The official narrative that “Covid is behind us,” and that the pandemic will be “over by January” (Gottlieb), and “I know some people seem to not want to give up on the wonderful pandemic, but you know what? It’s over” (Bill Maher) is completely exploded. What a surprise!
NOT UPDATED MWRA (Boston-area) wastewater detection:
The Massachusetts Water Resources Authority (MWRA) service area includes 43 municipalities in and around Boston, including not only multiple school systems but several large universities. Since Boston is so very education-heavy, then, I think it could be a good leading indicator for Covid spread in schools generally.
From CDC: “Community Profile Report” (PDF), “Rapid Riser” counties:
Oof. That’s not looking good (though congratulations, Maine. Makes me wonder if General Winter is protecting Maine and the Great Plains, not because “Covid is seasonal,” but because everybody’s hunkered down because of the snow. Ski resorts the exception, I suppose; they’ve been hot spots before). It also looks like CDC got its spreadsheet fixed — the one where they’d dropped data from the first seven states in alpha order. Brilliancy prize to alert reader johnherbiehancock for catching this.
The previous release:
I had helpfully marked states where no data is being reported in gray.
Hospitalization (CDC Community Profile):
Makes you wonder when the entire map will be orange, especially since hospitalizations lag cases (Note trend, whether up or down, is marked by the arrow, at top. Admissions are presented in the graph, at the bottom. So it’s possible to have an upward trend, but from a very low baseline.)
Death rate (Our World in Data):
Covid cases in top us travel destinations (Statista):
Might as well check out where we go, in case we bring something back (as from Italy to New York in 2020). This is a log scale. (Sorry for the kerfuffle at the left. No matter how I tinker, it doesn’t go away. (The data is from 2019, and so subject to subsequent events, but this is the best I can find.)
The excess deaths charts will appear weekly, on Friday.
Small Business Optimism: “United States Nfib Business Optimism Index” [Trading Economics]. “The NFIB Small Business Optimism Index in the United States increased to a 3-month high of 98.9 in December of 2021 from 98.4 in November, beating market forecasts of 98.6. More firms are planning to increase employment and capital outlays, improving earnings. There was also a slight recovery in expectations of business conditions over the next six months. Also, the share of owners raising average selling prices decreased two points to 57% and 49% of owners reported job openings that could not be filled, up a point from November.”
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The Bezzle: “Why We’re Still Waiting For the iCar” [Bloomberg]. “My wife and I absolutely love our Subaru Outback, but since Google Maps started freezing recently (and dangerously) on Apple CarPlay, we found ourselves blaming Subaru—not Google or Apple—for the glitches. After searching online, it seems increasingly likely that my Outback is not at fault (sorry, Subie!). Until the problem is fixed, I’ll be driving my car the old-fashioned way, without any plugged-in Apple, Amazon or Google apps. So far, I haven’t notice a difference.”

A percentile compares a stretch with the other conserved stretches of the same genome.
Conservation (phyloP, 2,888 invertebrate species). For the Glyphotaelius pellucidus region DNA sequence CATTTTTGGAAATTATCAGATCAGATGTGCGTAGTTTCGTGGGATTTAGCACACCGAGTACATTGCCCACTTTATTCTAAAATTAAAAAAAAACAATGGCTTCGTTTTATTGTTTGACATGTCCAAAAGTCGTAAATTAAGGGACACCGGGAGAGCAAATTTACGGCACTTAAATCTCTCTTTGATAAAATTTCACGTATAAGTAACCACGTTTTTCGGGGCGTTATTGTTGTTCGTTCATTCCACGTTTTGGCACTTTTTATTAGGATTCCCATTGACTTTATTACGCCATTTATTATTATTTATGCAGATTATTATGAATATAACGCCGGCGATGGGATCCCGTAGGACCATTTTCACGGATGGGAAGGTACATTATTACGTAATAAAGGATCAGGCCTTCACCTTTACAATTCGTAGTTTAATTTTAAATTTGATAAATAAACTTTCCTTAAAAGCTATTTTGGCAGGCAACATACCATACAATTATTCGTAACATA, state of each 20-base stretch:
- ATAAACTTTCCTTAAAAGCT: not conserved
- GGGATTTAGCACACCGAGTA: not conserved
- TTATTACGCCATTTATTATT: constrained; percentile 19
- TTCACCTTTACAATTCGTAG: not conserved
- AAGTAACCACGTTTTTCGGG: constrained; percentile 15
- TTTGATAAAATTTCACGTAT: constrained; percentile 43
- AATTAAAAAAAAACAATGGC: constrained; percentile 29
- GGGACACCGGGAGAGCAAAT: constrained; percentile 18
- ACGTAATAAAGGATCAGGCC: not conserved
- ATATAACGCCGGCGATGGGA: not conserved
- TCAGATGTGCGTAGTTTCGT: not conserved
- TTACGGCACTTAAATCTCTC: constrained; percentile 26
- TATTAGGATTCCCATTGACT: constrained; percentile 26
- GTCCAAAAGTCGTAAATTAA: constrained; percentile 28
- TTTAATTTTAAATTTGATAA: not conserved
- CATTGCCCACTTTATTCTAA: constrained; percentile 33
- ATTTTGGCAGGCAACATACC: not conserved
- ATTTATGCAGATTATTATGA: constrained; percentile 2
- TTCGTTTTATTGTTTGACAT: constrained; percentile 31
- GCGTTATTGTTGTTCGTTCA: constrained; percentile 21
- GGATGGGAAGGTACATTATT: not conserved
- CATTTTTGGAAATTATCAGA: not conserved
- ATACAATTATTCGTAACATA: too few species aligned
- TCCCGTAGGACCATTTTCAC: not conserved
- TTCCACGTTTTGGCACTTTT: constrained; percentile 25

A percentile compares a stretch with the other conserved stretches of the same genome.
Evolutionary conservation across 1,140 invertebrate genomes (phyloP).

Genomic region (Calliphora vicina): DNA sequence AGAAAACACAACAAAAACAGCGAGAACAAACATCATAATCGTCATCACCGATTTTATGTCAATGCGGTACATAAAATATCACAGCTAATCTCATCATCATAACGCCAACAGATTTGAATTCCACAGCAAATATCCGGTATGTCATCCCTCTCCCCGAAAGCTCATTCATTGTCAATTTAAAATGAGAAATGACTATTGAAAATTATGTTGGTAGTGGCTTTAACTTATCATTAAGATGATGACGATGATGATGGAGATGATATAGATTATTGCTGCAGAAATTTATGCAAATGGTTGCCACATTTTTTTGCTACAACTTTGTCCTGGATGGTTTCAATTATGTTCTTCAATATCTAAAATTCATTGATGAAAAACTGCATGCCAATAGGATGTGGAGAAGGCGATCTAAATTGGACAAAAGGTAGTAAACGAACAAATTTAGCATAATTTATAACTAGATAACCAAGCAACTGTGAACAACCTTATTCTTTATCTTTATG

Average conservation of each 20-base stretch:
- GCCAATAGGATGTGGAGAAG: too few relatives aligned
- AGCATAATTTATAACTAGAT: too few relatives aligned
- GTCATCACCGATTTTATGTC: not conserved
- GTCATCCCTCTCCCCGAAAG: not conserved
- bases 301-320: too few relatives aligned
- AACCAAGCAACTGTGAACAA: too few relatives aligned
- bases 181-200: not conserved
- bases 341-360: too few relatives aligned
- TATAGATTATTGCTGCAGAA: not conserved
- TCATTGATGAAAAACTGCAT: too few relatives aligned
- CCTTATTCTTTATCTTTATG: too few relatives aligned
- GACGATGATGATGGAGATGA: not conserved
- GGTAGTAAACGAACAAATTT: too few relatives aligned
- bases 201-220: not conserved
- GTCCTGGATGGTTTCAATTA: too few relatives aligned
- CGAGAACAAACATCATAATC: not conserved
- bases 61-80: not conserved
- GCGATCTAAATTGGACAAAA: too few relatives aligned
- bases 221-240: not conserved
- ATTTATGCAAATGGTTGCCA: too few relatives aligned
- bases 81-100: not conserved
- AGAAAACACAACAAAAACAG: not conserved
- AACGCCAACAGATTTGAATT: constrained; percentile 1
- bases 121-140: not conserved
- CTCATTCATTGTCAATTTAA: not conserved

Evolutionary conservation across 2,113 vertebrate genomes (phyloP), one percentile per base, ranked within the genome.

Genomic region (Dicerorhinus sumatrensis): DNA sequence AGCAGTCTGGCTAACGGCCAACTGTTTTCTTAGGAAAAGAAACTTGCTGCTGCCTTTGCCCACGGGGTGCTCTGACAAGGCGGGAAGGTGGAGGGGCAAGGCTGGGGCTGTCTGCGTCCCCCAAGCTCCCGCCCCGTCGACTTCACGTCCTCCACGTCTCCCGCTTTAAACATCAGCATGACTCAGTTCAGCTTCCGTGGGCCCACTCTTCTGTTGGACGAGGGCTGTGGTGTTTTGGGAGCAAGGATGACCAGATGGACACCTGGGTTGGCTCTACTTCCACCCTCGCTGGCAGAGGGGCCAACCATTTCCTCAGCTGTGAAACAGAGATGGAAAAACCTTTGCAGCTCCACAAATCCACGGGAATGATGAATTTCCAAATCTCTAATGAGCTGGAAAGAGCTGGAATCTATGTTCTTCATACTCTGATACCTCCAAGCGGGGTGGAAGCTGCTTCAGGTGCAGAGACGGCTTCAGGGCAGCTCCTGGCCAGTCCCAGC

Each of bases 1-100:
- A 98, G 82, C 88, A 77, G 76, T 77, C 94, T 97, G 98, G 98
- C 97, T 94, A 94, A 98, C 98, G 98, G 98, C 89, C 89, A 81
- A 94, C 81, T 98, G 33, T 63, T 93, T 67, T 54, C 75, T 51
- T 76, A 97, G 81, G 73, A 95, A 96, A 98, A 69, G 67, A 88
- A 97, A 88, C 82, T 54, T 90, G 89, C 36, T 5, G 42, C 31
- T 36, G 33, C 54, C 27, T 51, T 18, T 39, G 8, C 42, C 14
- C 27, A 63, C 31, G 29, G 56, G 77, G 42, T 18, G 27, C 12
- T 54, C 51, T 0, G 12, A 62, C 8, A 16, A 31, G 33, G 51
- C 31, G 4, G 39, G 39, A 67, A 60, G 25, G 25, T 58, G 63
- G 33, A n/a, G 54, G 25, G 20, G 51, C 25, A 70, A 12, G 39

The Bezzle: “Web3 had better not be Transaction Cost Hell” [Noah Smith, Noahpinion]. “So far, the main difference between web3 and webs 1 & 2 seems to be that web3 allows you to pay for stuff in cryptocurrency…. This suggests that the main attraction of web3 might not be decentralization, but rather what economists call excludability — it will be stuff people pay for, rather than free stuff… Imagine if everything you do online required you to decide whether to make a tiny payment. Send an email? Pay a few cents. Read one more paragraph of an article? Pay a few cents. And so on. It would be an utter nightmare. The psychic cost of having to decide whether to pay a tiny amount for a tiny piece of product, dozens or hundreds of times a day, would be enormous. Some people would just choose not to deal with the hassle, and instead to simply use a ton of paid services and see their bill at the end of the month, like they do when using electricity in their house; but this carefree attitude would naturally lead them to buy far more than they really wanted, and when they saw a few of those monthly bills, they would reconsider. In the end, most of these users would likely migrate back to either free ad-supported services or to subscription services that only make you think about payments once in a while. This is why the people trying to build web3 should probably steer away from making it just ‘micropayments, but in crypto’. I know this might sound crazy, but having to pay for stuff is not a feature.” • Using the blockchain for micropayments seems…. ill-advised. So that’s probably what they’ll try.